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Chinese President Jiang Zemin Is Greeted With 21-Gun Salute As He Lands in HawaiiBy RON STATON

October 27, 1997

HONOLULU (AP) _ Chinese President Jiang Zemin arrived here Sunday for a one-day stopover enroute to a meeting with President Clinton, a visit he hoped would deepen understanding between the two countries.

``I believe that through the joint efforts of China and the U.S., my visit will deepen our mutual understanding, broaden our common ground and promote friendship and cooperation between our two countries, and that China-U.S. relations will enter a new stage of development,″ Jiang said in a statement issued to the press.

``I will also meet a broad spectrum of people of the U.S. and see with my own eyes achievements the American people have made in economic and social development,″ Jiang said in the statement.

Jiang’s visit was the first to the U.S. by a Chinese leader in 12 years.

Jiang’s plane landed just after 9 a.m. at Hickam Air Force Base. The president was greeted by Gov. Benjamin Cayetano; Adm. Joseph Prueher, head of U.S. military forces in the Pacific; James Sasser, the U.S. ambassador to China; retired U.S. Sen. Hiram Fong and other dignitaries.

Jiang was given a 21-gun salute and reviewed a military honor guard with Prueher as more than a hundred people from Hawaii’s Chinese community waved American and Chinese flags while chanting ``Welcome! Welcome!″

Following the arrival ceremony, Jiang traveled in a motorcade to Pearl Harbor, where he placed a wreath at the USS Arizona Memorial and dropped a floral lei in the harbor.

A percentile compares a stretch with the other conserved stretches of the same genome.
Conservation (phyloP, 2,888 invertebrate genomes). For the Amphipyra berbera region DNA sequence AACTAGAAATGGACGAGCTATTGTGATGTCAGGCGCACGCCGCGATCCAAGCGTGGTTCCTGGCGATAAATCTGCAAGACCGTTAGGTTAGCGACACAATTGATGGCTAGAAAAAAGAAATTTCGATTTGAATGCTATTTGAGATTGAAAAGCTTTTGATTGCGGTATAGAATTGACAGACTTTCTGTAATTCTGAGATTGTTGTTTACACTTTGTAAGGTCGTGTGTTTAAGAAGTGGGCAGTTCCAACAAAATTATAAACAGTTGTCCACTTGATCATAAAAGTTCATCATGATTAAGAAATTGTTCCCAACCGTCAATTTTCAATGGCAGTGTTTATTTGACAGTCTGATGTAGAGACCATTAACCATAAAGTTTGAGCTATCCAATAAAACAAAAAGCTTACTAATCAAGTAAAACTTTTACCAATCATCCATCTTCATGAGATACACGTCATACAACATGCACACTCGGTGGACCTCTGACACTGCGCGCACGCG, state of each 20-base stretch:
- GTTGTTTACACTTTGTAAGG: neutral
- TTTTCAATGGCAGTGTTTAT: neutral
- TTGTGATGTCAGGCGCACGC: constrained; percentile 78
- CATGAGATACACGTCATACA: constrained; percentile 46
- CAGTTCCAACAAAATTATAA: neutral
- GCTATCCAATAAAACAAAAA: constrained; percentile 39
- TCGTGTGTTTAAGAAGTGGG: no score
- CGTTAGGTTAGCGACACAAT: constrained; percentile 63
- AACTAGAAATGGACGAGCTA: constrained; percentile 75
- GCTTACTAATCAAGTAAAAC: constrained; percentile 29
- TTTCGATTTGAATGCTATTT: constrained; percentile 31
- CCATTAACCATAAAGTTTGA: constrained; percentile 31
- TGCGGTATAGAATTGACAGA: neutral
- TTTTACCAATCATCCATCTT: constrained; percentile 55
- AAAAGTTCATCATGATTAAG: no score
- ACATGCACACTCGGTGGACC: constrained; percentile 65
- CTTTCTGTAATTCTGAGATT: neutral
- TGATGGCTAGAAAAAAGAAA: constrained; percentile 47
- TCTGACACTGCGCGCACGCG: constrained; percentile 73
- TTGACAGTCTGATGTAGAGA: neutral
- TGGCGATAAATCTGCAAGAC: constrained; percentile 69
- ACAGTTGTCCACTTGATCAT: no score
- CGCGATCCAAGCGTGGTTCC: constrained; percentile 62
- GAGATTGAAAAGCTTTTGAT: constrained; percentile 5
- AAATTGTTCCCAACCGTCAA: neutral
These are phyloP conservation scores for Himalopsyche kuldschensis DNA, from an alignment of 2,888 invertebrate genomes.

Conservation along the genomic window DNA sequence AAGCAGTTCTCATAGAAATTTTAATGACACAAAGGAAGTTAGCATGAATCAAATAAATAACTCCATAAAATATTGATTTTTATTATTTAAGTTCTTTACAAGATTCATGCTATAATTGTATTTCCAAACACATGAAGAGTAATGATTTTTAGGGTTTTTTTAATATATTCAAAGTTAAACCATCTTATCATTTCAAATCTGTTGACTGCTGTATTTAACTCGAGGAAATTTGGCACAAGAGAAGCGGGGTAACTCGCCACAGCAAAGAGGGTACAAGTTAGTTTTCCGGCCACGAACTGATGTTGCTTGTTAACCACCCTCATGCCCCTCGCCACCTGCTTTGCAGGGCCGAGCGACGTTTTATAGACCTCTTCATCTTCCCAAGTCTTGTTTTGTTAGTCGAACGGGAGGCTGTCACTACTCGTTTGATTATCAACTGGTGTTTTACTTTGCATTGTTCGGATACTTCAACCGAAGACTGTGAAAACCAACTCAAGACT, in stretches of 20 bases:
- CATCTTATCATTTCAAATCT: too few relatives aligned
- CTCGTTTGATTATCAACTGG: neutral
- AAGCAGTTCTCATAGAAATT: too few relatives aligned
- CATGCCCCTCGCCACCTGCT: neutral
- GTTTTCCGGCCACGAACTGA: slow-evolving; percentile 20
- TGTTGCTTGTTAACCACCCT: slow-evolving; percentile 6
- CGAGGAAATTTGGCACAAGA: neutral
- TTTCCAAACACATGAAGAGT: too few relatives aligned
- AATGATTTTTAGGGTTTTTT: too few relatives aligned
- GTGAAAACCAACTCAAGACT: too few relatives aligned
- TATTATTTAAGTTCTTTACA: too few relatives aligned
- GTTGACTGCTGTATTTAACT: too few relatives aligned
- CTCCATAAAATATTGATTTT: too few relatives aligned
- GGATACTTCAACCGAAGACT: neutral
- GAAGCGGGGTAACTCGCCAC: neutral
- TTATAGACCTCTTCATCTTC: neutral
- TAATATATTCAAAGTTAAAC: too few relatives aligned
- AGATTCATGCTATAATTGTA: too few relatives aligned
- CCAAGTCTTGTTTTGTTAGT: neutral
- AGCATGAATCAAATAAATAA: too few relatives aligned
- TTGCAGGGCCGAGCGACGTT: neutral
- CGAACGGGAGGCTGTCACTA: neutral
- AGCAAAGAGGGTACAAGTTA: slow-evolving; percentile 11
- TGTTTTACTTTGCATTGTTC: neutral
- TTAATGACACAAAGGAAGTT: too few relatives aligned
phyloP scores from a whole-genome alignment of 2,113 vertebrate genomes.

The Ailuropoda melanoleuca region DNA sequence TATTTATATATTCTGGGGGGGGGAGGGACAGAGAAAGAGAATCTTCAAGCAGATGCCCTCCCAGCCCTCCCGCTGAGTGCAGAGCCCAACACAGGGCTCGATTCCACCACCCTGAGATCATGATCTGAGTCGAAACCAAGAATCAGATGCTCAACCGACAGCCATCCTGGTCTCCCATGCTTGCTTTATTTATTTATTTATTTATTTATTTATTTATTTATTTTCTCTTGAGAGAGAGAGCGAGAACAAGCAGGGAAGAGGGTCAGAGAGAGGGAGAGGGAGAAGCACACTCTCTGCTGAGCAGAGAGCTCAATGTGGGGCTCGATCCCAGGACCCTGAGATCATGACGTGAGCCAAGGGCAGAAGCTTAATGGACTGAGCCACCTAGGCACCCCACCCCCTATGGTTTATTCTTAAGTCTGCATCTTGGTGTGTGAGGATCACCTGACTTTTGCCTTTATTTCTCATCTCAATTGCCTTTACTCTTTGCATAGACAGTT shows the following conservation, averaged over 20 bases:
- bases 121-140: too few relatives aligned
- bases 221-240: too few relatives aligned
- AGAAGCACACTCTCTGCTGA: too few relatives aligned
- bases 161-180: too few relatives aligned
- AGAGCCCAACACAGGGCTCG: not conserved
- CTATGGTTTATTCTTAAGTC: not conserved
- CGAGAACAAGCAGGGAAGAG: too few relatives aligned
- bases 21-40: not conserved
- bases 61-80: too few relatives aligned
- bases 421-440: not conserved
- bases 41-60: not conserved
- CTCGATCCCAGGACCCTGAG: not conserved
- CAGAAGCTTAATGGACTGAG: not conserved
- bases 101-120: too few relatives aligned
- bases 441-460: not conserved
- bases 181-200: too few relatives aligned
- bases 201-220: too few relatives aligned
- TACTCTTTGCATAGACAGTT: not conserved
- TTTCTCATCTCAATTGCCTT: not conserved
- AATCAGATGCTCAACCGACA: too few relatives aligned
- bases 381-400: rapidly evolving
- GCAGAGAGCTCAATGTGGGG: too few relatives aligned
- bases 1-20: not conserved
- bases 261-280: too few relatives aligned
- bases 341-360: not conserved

Jiang learned a lot about Pearl Harbor at the memorial, he said later at a luncheon hosted by Honolulu Mayor Jeremy Harris, who returned last week from a trip to China.

``In that war, which brought untold suffering to mankind, the Chinese and American people once fought shoulder to shoulder against fascist aggression and safeguarded world peace together with other people of the world,″ Jiang said.

About 100 Taiwanese supporters demonstrated outside the hotel during the luncheon.

In Washington, nine protesters were arrested for refusing to leave a restricted sidewalk in front of the White House during a prayer vigil staged to bring attention to China’s religious persecution and abortion policies.

The meeting between Jiang and Clinton is the first U.S.-China summit since President Bush went to Beijing four months before pro-democracy demonstrators were attacked in Tiananmen Square.

Jiang will leave Monday morning to join Clinton in Williamsburg, Va. The Chinese leader will then go to Washington Tuesday, and will be honored by Clinton at a state dinner that night.

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